Hardy Adventurers in SoHo’s Taboo

SoHo’s sensational new drama, Taboo, has some in the British press speculating it may reinvent the BBC as a UK HBO.

The eight-part period drama, about a rogue who tries to build a shipping empire in the early 1800s to compete with the East India Company, will screen 8.30 Tuesdays from January 10 on SoHo.

Produced by Ridley Scott for the BBC and FX in the US, BBC One is using it to “re-invent BBC drama” while overhauling the channel’s traditionally light ent-oriented Saturday nights.

Despite the rise of Netflix and Amazon subscription services, BBC director of content Charlotte MooreMoore insists “appointment to view” TV, where people sit down at the same time every week to watch their favourite shows, is still holding its own, The Telegraph reports.

“As more people choose to stay in on a Saturday night, Moore said she hoped to inspire families to watch television together with moments that ‘unite the nation.'”

If only TVNZ 1 programmers would follow her lead and schedule more adventurous fare on Saturdays than lifestyle and Coronation Street.

The line-up’s about to become even more lacklustre over the new year, with repeats of Posh Pawn, Rachel Hunter’s Tour of Beauty and Coast NZ preceding Coro St and drama and movie re-runs following it.

As for Taboo, Hardy co-created it with his father, Chips, and Peaky Blinders screenwriter Stephen Knight.

According to The Week, “it is a macabre tale of vengeance and conspiracy set in 1813″ that co-stars Oona Chaplin (Game of Thrones), David Hayman (Trial & Retribution), Michael Kelly (House of Cards) and Jonathan Pryce (Wolf Hall).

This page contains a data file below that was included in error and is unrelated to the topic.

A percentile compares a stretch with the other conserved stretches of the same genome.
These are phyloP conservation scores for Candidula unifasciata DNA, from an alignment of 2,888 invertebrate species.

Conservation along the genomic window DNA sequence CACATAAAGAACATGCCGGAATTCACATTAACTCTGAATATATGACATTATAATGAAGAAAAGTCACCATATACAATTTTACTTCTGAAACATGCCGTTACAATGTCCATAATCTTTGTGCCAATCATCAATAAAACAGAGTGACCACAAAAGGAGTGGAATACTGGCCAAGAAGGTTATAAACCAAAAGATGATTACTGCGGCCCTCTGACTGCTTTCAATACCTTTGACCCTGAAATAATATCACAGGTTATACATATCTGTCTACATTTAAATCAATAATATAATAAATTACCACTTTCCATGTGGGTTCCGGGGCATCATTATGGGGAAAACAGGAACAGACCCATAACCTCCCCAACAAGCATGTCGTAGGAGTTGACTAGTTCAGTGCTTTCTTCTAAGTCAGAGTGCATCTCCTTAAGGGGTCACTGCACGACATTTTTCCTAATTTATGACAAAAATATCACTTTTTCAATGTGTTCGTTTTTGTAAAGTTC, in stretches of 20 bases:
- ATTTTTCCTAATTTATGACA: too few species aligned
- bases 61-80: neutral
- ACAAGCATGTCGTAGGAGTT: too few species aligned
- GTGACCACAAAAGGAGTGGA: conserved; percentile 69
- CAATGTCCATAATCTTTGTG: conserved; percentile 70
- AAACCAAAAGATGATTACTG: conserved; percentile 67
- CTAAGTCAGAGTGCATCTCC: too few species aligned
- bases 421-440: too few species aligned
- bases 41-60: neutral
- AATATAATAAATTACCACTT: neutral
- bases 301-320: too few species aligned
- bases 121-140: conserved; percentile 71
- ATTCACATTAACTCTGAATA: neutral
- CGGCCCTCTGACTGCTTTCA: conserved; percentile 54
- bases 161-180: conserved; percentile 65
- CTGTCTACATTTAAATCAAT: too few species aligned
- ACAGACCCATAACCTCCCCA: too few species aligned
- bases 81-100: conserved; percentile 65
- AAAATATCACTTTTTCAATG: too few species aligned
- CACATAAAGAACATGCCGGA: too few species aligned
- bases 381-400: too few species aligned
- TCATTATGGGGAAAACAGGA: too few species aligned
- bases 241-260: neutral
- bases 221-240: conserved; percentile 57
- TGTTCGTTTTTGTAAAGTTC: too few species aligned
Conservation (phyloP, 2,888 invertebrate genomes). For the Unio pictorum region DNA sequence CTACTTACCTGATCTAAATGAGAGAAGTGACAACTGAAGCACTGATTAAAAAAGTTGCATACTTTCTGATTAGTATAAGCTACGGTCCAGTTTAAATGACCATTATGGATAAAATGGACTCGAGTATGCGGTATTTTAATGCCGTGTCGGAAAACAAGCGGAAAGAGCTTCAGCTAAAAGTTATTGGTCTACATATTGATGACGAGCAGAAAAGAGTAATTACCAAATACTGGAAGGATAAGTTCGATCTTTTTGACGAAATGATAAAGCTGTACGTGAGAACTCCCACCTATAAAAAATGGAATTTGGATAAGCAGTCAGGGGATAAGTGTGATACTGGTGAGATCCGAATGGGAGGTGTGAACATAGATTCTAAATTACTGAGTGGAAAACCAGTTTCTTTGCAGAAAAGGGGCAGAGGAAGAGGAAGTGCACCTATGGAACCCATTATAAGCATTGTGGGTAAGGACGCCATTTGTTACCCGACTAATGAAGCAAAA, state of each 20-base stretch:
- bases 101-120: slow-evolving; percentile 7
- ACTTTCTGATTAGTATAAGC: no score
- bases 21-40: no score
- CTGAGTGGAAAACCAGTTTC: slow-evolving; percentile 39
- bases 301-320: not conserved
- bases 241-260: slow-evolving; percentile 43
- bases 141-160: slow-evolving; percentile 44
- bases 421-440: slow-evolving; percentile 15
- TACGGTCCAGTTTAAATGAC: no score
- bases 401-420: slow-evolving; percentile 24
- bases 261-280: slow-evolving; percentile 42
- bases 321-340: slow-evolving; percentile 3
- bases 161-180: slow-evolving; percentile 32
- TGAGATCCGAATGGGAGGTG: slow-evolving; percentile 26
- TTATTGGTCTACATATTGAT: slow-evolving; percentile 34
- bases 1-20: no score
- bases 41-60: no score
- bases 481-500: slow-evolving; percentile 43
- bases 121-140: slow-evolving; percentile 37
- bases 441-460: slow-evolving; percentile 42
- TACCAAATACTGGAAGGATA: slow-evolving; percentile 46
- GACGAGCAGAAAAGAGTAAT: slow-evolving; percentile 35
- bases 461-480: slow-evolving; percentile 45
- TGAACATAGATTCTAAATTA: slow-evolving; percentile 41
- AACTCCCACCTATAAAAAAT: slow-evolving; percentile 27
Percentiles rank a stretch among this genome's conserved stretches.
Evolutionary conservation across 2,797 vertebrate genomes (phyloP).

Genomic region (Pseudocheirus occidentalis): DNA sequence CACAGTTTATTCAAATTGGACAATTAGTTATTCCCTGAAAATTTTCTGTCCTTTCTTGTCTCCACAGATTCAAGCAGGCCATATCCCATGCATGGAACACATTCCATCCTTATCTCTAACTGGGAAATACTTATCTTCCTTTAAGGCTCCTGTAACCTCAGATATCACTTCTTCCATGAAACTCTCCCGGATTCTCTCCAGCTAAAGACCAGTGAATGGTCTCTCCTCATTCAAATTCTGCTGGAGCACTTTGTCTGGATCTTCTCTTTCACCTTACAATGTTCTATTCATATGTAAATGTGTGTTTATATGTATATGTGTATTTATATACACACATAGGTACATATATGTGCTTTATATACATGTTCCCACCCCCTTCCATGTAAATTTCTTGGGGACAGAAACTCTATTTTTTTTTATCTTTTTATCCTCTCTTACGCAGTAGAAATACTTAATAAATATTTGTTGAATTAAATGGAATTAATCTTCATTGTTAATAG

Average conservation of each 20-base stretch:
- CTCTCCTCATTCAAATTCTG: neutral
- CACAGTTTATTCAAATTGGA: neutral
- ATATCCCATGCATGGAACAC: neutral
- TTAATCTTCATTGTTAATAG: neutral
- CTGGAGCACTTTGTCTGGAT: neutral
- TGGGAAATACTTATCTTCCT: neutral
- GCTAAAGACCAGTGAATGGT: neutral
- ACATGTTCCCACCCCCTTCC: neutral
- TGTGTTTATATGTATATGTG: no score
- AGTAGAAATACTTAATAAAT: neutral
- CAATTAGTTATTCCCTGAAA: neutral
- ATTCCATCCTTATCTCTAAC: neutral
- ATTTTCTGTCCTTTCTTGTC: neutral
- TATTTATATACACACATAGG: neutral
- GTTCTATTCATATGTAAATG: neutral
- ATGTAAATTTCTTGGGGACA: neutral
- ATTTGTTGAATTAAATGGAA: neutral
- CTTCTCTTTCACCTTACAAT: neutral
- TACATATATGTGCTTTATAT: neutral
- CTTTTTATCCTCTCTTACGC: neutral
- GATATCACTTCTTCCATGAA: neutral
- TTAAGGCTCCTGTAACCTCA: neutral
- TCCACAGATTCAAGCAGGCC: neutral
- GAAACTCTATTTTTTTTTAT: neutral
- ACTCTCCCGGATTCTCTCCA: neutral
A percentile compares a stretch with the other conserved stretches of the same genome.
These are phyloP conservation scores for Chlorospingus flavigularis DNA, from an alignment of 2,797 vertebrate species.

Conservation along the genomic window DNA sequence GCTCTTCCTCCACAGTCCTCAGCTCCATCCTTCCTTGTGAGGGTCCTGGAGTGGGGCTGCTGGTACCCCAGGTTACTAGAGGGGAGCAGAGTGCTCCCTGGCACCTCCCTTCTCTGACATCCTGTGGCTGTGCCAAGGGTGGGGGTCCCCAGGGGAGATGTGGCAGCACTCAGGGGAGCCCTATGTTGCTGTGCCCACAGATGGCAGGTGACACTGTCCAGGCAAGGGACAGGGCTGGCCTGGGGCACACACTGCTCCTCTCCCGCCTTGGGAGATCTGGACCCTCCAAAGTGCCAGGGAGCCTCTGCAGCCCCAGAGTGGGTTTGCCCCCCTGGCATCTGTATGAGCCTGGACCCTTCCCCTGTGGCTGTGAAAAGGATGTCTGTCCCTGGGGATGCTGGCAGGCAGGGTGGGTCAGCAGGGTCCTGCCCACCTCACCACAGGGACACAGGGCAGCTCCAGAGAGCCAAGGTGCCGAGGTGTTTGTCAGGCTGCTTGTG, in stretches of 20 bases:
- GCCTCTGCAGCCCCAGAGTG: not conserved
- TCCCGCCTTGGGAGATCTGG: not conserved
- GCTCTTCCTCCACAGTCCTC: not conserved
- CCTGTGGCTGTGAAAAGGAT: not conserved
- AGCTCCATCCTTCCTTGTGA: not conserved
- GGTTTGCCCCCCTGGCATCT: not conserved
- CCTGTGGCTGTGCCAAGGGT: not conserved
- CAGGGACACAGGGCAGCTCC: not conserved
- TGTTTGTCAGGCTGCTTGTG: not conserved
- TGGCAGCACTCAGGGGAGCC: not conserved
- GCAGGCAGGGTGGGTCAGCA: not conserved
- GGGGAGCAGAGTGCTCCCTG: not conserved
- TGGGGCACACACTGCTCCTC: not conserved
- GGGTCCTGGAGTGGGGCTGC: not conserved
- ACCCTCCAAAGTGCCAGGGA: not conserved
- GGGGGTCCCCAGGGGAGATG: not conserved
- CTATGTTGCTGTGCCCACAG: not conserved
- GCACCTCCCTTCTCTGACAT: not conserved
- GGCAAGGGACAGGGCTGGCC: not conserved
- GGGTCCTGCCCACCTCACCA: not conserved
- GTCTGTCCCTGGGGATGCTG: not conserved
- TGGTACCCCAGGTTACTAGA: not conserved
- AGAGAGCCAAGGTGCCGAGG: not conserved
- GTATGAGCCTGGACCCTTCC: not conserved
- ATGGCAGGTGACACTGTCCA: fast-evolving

“Knight has raised the eyebrows of a few historians in the run-up to the show’s launch with his comments on the East India Company, which, he said, ‘throughout the 19th century, was the equivalent of the CIA, the NSA and the biggest, baddest multinational corporation on earth, all rolled into one self-righteous, religiously-motivated monolith’.

“Historians have expressed concern that Taboo will portray the firm in an overwhelmingly negative light, says the Daily Telegraph, and believe this is unfair revisionism.

“Economic historian Tirthankar Roy said the East India Company ‘made a very positive contribution overall’ and that its ‘major beneficiaries were the huge number of Indian, Chinese, south east Asian traders.'”

Also new to SoHo next month will be seasons six of Homeland (8.30 Mondays from January 16) and two of Baskets (9.30 Thursdays from January 26).

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